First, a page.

By: Susan Quintin, managing director, equity index product
As passive investing has captured significant assets and mind share among investors, indexes have become firmly embedded in the investment process. So it should come as no surprise that as investors have grown more comfortable with index-based investing, the complexity of developing and managing indexes remains underappreciated in some pockets of the industry. In turn, the industry sees more asset managers considering self-indexing as a means to lower cost despite the fact that index costs are typically a small portion of a fund’s expenses.
With self-indexing, an asset manager maintains ownership and control of the index and the related intellectual property (IP). As asset managers race to bring unique IP to the market in the form of index-linked products, each asset manager is addressing the indexing component differently, and often with a mix of self-index frameworks—on one hand, outsourcing index calculation and governance while insourcing all components of index calculation and governance via an in-house index unit on the other hand.
However, assuming the role of an index provider is something that should not be taken lightly. Running global indexes in real-time within a regulated environment is not as easy as it looks. Do you have the right mix of people with index and data expertise? Are you willing to invest in data, infrastructure and governance? Are you able to achieve a desirable scale and profit margin to deliver cost savings to investors? What is your risk appetite related to brand and investor impact?
There are no easy answers to these questions, which is why so many asset managers and investors value and trust long-standing index providers like FTSE Russell. Here are my top three key considerations to ensure a robust index construction process and output:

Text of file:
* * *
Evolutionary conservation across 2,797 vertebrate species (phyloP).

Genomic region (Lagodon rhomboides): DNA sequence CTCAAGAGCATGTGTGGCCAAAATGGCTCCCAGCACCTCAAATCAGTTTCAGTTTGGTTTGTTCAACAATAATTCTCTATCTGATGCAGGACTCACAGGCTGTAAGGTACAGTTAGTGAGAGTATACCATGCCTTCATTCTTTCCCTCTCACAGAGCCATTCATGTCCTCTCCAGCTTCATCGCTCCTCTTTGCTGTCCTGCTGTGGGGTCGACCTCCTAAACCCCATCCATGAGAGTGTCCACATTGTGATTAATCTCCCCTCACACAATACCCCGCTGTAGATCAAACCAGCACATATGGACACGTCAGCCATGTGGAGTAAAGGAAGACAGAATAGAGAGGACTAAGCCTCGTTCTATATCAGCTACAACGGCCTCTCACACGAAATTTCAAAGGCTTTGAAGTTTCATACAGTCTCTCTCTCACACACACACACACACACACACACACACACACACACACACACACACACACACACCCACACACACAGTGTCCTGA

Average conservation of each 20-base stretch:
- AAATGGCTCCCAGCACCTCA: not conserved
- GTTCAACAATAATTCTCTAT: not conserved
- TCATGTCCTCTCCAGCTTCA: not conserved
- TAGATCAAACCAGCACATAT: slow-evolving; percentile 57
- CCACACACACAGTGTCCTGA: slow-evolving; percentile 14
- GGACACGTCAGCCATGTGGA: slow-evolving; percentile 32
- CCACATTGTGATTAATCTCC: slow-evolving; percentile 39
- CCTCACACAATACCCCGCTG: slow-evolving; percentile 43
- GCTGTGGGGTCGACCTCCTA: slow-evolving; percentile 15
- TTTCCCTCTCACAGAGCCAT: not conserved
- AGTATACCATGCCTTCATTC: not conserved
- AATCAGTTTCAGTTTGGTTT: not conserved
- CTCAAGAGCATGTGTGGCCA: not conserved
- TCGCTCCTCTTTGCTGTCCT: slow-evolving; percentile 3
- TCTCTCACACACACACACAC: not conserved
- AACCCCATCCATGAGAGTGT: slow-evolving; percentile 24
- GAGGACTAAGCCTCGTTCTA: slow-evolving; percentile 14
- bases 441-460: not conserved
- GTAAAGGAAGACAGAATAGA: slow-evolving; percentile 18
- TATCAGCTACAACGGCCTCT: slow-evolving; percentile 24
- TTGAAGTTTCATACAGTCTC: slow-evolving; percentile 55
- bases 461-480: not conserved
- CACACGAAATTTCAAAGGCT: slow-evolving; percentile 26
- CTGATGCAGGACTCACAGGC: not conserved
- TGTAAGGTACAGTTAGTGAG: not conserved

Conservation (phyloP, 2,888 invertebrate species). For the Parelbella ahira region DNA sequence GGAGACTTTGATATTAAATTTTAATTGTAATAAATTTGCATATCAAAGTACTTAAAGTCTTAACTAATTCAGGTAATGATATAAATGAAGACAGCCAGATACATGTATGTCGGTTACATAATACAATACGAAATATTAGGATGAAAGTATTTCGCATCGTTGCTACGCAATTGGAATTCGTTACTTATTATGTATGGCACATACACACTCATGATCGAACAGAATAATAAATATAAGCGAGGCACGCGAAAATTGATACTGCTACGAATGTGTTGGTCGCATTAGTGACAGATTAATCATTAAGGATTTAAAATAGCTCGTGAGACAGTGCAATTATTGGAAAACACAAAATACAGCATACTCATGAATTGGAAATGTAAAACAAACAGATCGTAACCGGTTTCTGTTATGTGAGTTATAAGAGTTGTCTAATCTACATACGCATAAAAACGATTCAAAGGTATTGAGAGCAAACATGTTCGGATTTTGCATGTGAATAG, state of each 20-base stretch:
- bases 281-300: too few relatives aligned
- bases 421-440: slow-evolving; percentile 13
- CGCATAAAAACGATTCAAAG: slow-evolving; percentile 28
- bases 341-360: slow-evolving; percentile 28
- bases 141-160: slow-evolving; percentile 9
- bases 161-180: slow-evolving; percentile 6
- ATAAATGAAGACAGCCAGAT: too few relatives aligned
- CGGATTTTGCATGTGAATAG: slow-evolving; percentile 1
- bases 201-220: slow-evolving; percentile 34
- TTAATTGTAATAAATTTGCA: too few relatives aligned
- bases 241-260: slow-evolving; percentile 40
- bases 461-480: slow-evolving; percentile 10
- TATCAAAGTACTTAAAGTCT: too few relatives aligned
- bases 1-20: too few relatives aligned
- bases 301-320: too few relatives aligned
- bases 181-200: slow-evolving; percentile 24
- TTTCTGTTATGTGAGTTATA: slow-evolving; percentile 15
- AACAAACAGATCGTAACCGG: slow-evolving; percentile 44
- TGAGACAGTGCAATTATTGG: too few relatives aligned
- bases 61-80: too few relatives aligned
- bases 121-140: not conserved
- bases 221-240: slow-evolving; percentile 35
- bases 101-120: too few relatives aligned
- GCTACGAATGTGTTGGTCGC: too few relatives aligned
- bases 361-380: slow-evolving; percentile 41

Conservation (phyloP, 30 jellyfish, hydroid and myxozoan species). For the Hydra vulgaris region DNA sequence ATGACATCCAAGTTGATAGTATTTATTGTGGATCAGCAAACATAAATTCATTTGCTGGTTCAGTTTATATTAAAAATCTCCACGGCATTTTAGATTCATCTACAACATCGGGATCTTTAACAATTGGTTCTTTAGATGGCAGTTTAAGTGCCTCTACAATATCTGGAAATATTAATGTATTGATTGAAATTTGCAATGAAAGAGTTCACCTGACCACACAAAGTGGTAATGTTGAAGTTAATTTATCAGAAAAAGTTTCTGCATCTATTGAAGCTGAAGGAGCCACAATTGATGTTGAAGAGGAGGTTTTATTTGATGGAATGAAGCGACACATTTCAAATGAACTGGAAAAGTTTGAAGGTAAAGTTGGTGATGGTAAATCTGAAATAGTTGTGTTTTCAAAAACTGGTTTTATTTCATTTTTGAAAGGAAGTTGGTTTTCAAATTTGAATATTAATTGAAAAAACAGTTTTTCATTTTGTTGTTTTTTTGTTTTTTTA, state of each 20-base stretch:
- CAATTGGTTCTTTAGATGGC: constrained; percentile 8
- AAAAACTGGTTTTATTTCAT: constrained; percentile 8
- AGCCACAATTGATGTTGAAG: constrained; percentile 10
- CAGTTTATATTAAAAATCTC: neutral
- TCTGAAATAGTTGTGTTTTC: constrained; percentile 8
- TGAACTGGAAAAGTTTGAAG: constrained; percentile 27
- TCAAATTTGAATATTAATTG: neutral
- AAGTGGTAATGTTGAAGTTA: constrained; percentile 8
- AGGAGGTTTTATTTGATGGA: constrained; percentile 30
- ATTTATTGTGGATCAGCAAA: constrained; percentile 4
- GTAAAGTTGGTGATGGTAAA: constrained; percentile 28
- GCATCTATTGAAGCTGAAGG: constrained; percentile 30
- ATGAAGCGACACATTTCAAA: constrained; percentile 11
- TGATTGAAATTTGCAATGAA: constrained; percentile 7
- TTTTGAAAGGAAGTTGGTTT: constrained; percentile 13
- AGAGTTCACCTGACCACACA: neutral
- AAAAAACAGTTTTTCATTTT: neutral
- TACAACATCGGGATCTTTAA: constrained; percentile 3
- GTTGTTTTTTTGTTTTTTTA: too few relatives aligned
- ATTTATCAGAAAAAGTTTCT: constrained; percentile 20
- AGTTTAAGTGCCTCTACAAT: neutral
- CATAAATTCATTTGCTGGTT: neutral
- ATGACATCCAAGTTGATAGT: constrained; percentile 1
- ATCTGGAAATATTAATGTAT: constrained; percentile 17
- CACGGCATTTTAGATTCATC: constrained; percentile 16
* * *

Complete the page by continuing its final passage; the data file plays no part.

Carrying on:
- Strong data management process that delivers accurate and reliable input data. To begin with, the creation of an index requires building an environment of data collection with customized software to automate functions. The sheer volume of data required for even a "simple" broad market index is staggering. Our universe consists of over 80,000 companies with about 100,000 securities and over 230,000 listings. This translates into hundreds of millions of data items processed per year, which is the number of fields we extract, transform and turn into some meaningful data for researchers to review. All of this data requires additional infrastructure so it can be stored, retrieved and, most of all, deemed accurate and reliable.
- Index expertise to balance real-time reflections of the market with investability and turnover criteria. Indexes must be periodically rebalanced for a variety of reasons to ensure an accurate representation of a market and its size and style segments. Indexes rebalance at different times following different methodology. For example, every June the Russell US Indexes are rebalanced following a very precise schedule. Similarly, to ensure that the classification of markets within FTSE’s global benchmarks remain accurate and up-to-date, FTSE Russell works closely with both the institutional investor community and domestic market authorities to review the classification status of countries in our global benchmarks into different classifications: Developed, Advanced Emerging, Secondary Emerging, or Frontier. Again, these vital processes and numerous other crucial maintenances of indexes require substantial resources, infrastructure and methodology.
- Comprehensive governance framework that meets evolving regulations. Creating and managing a governance framework is a core competency for index providers. FTSE Russell has built a comprehensive framework and infrastructure that we describe as having three lines of defense. These combine specialist decision-making bodies with members drawn from first line executive management, an oversight committee with members drawn from second line (risk and compliance) and third line (audit) management, supported by a set of independent external advisory committees formed of market practitioners with specialist expertise on benchmark methodologies, input data and the underlying market.
As with anything done well, it looks really easy from the outside. That makes it tempting to bring the entire process in-house. However, by focusing on their core competency—unique IP and asset management—and outsourcing the management of indexes to a proven provider, asset managers will access greater scale, data and governance. At the same time, they will avoid potential conflicts of interest and lower their risk of an error to their firms by maintaining an arms-length relationship with the index provider.
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